In 2001, at the age of 27, Tony Rigdon was living in his parents’ basement in Kirksville. He had been enrolled at the College of the Ozarks, but left with only 18 credits remaining to graduate. He landed a job working for Truman’s Information Technology Services and enrolled as a part-time student.
That same year he entered his first 5K run and managed to finish 3rd in his age group. Rigdon described the experience as the beginning of a lifestyle change. He began training with the triathlon and running club, and lost 45 pounds.
By 2006, Rigdon’s life had completely changed. He was two years removed from earning his degree in computer science from Truman, and was now a regular in area triathlons. He appeared to have everything in order until tragedy struck in April. While competing in a triathlon near Cape Girardeau, Rigdon was hit by a van during the bicycle portion of the race. He sustained broken bones in his face, hands and knee. If that was not enough, not long after being released from the hospital, Rigdon was rear-ended while driving, and when his head hit the steering wheel the wires holding his jaw together came undone, setting back his progress yet again.
“A lot of people would think that I’m accident prone, and maybe I am,” Rigdon said.
Throughout it all, he never let his injuries interfere with his life. He continued to train and completed a 5K a week after having his jaw wired shut.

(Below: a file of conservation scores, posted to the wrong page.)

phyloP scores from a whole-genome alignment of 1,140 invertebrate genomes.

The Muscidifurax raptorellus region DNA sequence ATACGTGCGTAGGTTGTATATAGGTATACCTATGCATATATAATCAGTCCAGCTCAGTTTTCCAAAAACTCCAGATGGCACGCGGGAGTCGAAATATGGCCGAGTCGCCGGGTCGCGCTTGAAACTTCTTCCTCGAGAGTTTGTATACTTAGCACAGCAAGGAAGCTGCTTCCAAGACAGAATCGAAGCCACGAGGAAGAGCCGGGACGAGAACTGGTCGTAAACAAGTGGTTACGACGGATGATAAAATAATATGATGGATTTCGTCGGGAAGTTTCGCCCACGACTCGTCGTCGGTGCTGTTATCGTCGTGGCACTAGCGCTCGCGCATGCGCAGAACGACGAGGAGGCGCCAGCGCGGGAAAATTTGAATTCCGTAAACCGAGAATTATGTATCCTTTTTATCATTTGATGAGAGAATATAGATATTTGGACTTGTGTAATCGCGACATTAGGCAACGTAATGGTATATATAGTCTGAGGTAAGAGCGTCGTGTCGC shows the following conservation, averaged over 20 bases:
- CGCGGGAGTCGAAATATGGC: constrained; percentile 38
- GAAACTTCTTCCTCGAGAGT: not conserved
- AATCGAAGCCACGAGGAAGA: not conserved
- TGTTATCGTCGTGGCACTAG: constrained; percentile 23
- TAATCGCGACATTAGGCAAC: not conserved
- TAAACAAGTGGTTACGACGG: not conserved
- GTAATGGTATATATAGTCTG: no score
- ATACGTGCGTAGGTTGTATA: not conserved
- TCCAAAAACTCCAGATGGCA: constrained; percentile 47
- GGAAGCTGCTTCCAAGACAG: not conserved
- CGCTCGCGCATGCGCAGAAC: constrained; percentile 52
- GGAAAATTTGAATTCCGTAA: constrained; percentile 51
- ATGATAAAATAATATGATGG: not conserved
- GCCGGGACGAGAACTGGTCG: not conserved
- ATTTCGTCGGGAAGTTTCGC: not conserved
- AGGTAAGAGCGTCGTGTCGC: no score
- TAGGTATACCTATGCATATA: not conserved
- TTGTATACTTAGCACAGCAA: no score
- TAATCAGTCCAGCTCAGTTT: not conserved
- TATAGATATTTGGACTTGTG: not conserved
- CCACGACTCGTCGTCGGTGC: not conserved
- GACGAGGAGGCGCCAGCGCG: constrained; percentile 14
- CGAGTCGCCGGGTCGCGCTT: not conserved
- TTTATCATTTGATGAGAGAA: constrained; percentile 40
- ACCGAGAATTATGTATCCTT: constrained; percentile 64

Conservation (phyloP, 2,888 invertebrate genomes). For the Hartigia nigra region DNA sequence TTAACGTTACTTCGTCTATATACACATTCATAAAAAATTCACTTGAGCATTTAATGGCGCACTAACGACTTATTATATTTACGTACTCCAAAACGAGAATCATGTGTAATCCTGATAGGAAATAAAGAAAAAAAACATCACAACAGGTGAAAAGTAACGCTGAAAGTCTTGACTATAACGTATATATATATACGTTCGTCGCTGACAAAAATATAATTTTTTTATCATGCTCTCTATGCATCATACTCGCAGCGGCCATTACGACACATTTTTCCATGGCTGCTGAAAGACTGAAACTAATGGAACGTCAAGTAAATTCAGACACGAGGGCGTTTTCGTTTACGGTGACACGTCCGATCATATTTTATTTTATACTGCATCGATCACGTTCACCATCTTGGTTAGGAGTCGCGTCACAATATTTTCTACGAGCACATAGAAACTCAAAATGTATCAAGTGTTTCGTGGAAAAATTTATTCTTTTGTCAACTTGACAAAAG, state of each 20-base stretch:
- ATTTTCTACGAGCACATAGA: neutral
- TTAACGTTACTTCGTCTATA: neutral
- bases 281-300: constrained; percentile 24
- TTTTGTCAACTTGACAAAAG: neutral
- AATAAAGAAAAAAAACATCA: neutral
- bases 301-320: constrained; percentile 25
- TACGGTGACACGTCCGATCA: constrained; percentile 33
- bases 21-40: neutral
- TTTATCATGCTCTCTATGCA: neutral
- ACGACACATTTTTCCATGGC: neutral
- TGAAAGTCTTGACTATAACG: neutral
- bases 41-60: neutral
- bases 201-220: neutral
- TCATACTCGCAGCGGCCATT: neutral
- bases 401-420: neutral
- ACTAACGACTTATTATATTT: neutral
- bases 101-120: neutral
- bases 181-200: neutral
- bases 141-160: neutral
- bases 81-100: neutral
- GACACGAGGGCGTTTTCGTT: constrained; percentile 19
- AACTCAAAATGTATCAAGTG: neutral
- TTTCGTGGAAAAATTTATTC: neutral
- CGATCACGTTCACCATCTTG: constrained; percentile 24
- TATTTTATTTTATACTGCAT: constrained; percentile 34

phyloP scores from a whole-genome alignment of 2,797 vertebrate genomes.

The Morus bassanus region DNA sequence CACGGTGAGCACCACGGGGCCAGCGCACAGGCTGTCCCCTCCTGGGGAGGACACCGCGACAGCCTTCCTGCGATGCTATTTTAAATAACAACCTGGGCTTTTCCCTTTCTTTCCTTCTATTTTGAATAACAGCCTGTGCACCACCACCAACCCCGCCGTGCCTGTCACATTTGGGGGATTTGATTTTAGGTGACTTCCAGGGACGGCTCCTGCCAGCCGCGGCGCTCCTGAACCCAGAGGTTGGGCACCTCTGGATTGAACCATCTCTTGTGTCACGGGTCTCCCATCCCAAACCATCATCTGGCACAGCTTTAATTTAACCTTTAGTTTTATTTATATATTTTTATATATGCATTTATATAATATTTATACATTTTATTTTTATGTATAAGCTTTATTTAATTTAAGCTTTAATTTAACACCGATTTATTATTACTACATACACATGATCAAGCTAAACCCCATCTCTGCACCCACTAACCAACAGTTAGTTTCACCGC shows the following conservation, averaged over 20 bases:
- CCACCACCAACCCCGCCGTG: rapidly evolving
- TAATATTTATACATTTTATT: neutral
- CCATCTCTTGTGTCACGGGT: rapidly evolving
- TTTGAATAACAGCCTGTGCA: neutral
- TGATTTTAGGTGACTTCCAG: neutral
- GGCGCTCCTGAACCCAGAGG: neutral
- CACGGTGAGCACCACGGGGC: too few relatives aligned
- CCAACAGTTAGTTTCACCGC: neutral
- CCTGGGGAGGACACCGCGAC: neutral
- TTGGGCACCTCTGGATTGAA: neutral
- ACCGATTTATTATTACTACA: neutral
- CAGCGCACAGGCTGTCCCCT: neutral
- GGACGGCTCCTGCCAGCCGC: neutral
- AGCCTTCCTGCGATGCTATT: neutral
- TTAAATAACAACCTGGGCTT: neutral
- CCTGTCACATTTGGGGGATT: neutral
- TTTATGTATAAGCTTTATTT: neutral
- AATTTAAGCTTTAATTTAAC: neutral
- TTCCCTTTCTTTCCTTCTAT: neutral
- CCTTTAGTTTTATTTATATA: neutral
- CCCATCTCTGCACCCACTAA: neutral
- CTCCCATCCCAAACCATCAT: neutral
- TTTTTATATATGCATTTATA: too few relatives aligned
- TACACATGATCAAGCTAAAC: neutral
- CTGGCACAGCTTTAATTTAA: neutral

“Fitness takes continual effort,” he said. “Relax and everything you’ve worked for could be lost.”
Since his accident, Rigdon has competed in numerous 5K runs and triathlons, and usually incorporates his own flair into each event. He has been known to race while wearing a cape, while dressed as Ronald McDonald and, on occasion, in only a Speedo. His philosophy in life is, “have fun, don’t take yourself too seriously.”
Rigdon encourages those around him to focus on what he calls the three fits: fit physically, fit financially and fit emotionally.
“Daily decisions can make a large impact in life,” he said. “If you are off in one area of your life, it can affect the others.”
In 2012, facing more than $17,000 in unsecured debt, Rigdon decided to get serious about getting fit financially. He enrolled in Dave Ramsey’s “Financial Peace University” and in 19 weeks he was able to pull himself completely out of debt. He held himself accountable by posting his progress on Facebook. When he still had a little under $15,000 in debt remaining, he decided he would not cut his hair or shave his beard until he was debt free. He posted pictures of his progress and, in addition to selling several things he did not need, took donations to achieve his goal.
Currently, Rigdon lives in Columbia, Mo., and works as a home energy auditor for Chapman Heating and Air Conditioning. He hopes to continue to use his message of perseverance and accountability to inspire others. In March 2013, Rigdon returned to campus to share his story as part of the “Eat, Listen and Learn” series sponsored by the School of Health Sciences and Education.